Park2Sky personnel claim that several Americans who found themselves in similar predicaments have had their cars shipped home.

“I don’t understand, I don’t know what’s going on here. Business is down, I’m not making any money at all. People who leave their car are paid. She’s the only one that hasn’t paid,” said the owner to CBC News this week.

The stalemate is expected to last a while longer as travel restrictions remain in place and Ontario Provincial Police have said they won’t get involved in a civil matter.

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All systems are go for St. Lawrence Cruise Lines in 2021

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KINGSTON — Despite Canada’s newly extended cruise ship ban, Canadians still have a small-ship cruising alternative in 2021 with St. Lawrence Cruise Lines.

The small-ship operator, which sails on the St. Lawrence and Ottawa Rivers, has confirmed operations for 2021, with overnight cruises on both rivers from May 20 to Oct. 24. A variety of cruises ranging from four to seven nights will depart from Kingston, Ottawa and Quebec City, sailing exclusively in domestic waters with stops at select ports in Ontario and Quebec.

On Feb. 4, Canada’s Minister of Transport, Omar Alghabra announced that Canada’s cruise ship ban will be extended until Feb. 28, 2022. This measure, which effectively prohibits cruise vessels carrying more than 100 passengers from operating in Canadian waters, does not impact the small-ship operations of St. Lawrence Cruise Lines and its 32-stateroom CANADIAN EMPRESS.

“We are excited to offer travellers a small ship option for the 2021 season,” said President Jason Clark. “Our overnight cruises stay close to shore in Canadian waters and our COVID-19 Health and Safety program has been recognized for its high standards.”

This past December, the cruise line was awarded the Safe Travels Stamp by the Tourism Industry Association of Ontario (TIAO) for adherence to global standards of health and hygiene. The program includes a wide range of safety measures, including reduced passenger loads, masking, physical distancing and hospital-grade electrostatic disinfecting for both private staterooms and shared spaces. Plus, all staterooms have access to fresh air, climate controls and views of the river.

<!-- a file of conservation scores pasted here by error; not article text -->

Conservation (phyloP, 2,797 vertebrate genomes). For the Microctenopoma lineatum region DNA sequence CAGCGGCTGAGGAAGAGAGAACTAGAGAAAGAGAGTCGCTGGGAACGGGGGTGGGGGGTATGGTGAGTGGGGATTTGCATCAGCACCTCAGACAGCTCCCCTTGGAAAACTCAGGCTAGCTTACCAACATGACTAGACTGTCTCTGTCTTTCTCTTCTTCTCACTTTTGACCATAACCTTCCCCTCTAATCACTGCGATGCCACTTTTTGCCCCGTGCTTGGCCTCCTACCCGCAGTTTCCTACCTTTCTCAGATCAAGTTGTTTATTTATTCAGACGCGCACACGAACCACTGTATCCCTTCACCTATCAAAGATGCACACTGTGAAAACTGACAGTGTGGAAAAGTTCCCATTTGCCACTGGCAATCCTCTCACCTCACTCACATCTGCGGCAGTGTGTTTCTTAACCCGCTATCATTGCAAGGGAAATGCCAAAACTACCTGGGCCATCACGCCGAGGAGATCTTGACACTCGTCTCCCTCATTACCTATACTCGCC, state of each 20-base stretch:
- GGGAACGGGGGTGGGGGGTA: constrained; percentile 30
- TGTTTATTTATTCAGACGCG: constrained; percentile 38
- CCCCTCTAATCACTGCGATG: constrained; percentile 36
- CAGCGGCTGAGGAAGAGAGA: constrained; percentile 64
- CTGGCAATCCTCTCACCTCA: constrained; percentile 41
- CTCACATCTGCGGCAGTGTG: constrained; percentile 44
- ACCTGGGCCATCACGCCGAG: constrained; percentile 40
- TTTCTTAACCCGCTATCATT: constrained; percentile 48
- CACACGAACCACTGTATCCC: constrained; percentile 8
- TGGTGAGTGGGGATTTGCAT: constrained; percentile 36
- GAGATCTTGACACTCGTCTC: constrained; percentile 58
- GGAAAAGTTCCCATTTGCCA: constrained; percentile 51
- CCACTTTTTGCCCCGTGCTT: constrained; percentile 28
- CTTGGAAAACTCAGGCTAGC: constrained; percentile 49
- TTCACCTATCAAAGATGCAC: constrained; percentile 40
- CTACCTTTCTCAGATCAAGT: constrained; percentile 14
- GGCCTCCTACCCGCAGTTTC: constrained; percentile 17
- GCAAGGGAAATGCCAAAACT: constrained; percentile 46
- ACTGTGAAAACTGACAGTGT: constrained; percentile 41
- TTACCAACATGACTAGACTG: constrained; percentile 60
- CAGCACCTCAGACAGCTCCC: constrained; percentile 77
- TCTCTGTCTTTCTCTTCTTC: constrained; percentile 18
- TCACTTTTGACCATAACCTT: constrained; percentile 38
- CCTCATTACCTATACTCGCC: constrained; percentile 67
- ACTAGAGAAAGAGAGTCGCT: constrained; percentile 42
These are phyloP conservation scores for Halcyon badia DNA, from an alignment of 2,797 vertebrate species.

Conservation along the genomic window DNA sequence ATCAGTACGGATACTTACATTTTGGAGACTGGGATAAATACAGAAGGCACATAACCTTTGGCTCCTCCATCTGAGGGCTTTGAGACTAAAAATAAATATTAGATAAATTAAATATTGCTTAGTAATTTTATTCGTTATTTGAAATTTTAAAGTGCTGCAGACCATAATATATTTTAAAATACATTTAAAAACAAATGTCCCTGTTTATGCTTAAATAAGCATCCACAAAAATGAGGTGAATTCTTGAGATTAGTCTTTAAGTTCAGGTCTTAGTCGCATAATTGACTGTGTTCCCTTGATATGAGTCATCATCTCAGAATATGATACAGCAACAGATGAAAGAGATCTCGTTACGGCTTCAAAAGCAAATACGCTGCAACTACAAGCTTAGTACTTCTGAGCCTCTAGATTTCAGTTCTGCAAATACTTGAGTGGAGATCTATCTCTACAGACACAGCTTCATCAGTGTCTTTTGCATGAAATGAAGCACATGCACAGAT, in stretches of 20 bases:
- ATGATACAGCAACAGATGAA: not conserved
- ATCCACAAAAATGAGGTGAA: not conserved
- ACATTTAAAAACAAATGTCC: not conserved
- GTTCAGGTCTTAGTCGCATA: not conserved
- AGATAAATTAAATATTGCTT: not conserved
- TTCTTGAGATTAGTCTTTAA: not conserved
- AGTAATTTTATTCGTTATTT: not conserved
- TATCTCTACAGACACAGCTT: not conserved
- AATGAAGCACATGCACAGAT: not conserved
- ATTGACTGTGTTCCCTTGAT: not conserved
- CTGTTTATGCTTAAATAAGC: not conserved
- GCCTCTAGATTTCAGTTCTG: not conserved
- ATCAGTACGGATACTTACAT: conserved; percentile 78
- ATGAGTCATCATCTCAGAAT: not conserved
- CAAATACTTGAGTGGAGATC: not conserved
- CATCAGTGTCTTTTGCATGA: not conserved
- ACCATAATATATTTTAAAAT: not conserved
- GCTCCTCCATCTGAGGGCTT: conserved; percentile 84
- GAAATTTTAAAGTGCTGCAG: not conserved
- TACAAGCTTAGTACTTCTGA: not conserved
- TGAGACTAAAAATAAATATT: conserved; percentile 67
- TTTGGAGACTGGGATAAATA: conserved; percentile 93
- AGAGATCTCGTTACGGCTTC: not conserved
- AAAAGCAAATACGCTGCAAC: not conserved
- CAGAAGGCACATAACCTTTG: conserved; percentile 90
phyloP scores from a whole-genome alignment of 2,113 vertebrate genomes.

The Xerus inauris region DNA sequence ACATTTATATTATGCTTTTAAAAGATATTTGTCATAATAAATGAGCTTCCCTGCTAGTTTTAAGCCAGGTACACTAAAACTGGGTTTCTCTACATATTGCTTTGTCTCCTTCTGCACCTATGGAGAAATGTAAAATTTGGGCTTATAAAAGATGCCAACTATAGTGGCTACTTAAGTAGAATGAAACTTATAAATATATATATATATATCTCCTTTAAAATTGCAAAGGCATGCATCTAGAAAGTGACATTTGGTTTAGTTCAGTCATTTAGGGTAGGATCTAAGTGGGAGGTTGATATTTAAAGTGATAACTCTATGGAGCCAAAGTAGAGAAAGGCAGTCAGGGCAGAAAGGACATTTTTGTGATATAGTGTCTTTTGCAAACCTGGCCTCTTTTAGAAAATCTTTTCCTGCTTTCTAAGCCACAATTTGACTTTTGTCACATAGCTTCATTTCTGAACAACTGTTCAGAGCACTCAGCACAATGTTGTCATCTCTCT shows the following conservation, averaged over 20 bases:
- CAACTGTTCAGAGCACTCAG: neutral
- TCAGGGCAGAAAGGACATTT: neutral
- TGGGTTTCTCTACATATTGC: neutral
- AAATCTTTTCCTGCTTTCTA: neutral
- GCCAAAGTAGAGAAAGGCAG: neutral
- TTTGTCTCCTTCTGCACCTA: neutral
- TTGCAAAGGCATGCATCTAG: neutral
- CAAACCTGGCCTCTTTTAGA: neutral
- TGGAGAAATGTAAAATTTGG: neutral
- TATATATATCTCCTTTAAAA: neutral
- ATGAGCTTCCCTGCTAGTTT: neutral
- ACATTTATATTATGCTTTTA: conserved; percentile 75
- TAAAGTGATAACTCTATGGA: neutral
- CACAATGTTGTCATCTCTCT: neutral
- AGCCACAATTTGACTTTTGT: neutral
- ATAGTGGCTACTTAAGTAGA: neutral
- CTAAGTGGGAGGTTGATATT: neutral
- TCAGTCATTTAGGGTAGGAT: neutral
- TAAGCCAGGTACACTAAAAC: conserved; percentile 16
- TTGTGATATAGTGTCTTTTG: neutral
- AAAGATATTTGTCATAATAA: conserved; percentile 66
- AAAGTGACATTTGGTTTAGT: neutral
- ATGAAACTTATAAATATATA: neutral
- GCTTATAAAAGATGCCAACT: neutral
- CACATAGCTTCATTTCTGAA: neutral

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Here’s How Canada’s ‘Screening Officers’ Will Check On Travellers During Quarantine

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The federal government is reminding all travellers in Canada that “Screening Officers” may pay them a visit post-arrival.

In a statement about the country’s latest travel restrictions, Transport Canada confirmed that newly-trained officials would be tasked with checking up on travellers during their two-week quarantine period.

The role of the Screening Officers will be to visit travellers’ quarantine locations to “establish contact, confirm identify and confirm that travellers are at the place of quarantine they identified upon entry into Canada.”

This is to make sure individuals are complying with Canada’s mandatory 14-day quarantine requirement.

The checks will be conducted across 35 Canadian cities, having already started in Montreal and Toronto back in January.

The officials will provide “compliance education” and will be able to issue verbal warnings, but stronger enforcement action will be referred to the Public Health Agency of Canada (PHAC) and then law enforcement for follow-up checks. 

Failing to comply with the Quarantine Act or with Screening Officers’ instructions could result in fines of up to $750,000 or even jail time.